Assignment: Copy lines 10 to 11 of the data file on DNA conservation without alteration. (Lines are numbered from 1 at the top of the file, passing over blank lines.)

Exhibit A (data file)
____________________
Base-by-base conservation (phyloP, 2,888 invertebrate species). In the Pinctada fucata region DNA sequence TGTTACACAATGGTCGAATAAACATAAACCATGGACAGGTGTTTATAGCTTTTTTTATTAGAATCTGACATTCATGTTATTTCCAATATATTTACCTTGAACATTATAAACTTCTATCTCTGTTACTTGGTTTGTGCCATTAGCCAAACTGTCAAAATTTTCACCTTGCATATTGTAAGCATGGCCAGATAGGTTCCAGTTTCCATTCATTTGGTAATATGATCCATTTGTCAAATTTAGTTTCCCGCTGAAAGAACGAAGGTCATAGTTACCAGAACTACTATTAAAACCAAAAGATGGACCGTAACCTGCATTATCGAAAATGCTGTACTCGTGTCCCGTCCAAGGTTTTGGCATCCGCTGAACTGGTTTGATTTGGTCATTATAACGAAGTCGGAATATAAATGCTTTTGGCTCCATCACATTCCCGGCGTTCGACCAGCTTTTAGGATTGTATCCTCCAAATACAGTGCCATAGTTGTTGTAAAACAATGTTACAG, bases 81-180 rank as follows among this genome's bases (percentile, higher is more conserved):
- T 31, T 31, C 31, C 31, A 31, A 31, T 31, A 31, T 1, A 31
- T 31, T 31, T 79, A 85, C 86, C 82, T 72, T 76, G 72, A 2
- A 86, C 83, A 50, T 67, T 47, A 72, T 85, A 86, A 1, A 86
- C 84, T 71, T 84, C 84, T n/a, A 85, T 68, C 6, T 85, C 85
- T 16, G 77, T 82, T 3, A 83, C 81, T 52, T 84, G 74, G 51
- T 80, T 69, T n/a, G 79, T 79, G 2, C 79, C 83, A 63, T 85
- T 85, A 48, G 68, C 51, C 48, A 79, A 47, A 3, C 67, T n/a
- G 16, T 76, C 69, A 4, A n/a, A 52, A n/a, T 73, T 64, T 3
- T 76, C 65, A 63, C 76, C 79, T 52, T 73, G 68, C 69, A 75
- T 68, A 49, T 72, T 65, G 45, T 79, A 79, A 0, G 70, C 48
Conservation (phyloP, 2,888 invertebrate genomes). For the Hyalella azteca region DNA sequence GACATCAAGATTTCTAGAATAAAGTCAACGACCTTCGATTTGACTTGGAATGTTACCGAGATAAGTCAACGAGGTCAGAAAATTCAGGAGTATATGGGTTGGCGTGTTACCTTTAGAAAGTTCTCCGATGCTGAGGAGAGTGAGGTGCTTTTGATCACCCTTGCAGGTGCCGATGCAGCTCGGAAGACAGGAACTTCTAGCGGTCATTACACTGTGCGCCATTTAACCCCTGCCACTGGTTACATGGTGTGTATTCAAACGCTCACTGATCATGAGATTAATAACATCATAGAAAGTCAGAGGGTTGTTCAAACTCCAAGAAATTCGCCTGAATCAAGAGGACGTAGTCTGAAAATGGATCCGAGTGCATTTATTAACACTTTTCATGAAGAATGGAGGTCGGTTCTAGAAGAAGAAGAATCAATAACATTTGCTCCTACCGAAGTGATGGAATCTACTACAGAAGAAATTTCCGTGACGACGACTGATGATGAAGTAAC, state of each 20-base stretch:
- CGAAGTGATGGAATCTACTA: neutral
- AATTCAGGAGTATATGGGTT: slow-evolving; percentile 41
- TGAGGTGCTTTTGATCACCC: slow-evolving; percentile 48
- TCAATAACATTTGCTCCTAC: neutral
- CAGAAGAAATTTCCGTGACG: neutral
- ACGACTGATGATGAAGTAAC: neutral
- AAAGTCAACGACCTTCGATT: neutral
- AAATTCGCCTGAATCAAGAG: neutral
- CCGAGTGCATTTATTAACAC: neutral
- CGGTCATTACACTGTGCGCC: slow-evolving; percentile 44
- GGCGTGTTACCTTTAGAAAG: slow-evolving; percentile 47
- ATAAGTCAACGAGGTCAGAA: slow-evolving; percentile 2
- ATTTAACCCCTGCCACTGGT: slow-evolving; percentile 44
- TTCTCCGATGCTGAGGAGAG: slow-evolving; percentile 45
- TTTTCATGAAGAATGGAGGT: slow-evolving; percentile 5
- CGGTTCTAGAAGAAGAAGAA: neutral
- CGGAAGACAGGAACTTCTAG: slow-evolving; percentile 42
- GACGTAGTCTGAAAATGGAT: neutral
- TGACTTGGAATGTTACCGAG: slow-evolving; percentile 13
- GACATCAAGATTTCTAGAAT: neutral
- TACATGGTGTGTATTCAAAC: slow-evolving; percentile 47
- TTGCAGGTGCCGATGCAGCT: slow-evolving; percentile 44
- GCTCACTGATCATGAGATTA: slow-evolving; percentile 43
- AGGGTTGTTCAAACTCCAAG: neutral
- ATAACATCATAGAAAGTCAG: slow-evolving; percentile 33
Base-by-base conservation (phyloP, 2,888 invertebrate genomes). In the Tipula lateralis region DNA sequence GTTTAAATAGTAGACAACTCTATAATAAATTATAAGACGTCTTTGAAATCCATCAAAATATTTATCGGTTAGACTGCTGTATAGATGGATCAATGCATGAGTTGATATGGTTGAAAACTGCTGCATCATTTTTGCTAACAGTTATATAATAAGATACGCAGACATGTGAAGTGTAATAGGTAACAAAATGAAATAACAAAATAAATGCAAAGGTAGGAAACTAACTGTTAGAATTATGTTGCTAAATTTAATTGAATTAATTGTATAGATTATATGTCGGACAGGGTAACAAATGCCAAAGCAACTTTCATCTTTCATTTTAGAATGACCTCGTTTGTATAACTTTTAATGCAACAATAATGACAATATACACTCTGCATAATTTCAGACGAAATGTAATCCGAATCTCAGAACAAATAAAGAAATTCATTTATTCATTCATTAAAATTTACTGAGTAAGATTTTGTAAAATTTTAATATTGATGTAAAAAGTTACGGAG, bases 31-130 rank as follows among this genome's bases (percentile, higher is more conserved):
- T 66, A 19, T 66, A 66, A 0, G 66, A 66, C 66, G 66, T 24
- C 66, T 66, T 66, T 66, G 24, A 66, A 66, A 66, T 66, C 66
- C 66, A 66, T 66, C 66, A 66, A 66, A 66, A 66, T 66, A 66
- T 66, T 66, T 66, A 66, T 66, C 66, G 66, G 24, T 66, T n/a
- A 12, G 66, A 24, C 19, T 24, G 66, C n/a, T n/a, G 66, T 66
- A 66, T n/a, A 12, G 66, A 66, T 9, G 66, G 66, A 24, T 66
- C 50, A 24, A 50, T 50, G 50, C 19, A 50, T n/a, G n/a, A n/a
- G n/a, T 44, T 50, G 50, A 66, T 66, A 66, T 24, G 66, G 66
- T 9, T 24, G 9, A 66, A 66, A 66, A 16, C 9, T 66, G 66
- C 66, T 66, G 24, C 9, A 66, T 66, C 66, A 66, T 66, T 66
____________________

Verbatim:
- T 76, C 65, A 63, C 76, C 79, T 52, T 73, G 68, C 69, A 75
- T 68, A 49, T 72, T 65, G 45, T 79, A 79, A 0, G 70, C 48